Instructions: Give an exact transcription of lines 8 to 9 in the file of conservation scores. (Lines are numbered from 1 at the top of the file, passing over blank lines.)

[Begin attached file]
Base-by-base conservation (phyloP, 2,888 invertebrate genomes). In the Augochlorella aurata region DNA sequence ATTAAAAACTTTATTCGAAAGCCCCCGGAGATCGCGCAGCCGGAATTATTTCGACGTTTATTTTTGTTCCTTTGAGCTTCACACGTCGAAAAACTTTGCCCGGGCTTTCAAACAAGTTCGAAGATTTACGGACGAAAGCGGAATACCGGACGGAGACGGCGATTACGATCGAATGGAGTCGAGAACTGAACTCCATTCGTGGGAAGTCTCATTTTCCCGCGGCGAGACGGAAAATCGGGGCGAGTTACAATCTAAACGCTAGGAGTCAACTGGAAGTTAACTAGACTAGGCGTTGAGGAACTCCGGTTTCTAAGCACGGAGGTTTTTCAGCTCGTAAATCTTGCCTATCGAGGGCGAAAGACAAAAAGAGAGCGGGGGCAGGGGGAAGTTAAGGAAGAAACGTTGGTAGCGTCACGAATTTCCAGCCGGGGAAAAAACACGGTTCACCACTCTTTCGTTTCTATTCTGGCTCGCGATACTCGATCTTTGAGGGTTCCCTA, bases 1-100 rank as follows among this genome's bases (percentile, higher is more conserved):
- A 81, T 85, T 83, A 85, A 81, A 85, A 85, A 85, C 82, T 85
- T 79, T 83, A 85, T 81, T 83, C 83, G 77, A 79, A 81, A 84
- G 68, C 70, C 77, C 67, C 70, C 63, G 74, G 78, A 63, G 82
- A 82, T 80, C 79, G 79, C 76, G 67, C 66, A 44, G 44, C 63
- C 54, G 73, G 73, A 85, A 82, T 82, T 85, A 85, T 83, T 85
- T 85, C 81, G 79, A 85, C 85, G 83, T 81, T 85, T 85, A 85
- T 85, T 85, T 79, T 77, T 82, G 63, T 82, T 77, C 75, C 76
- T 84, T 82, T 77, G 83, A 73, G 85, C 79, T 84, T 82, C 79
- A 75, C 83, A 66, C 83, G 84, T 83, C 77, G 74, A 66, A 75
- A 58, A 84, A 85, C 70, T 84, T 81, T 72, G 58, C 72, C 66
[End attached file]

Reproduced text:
- T 85, T 85, T 79, T 77, T 82, G 63, T 82, T 77, C 75, C 76
- T 84, T 82, T 77, G 83, A 73, G 85, C 79, T 84, T 82, C 79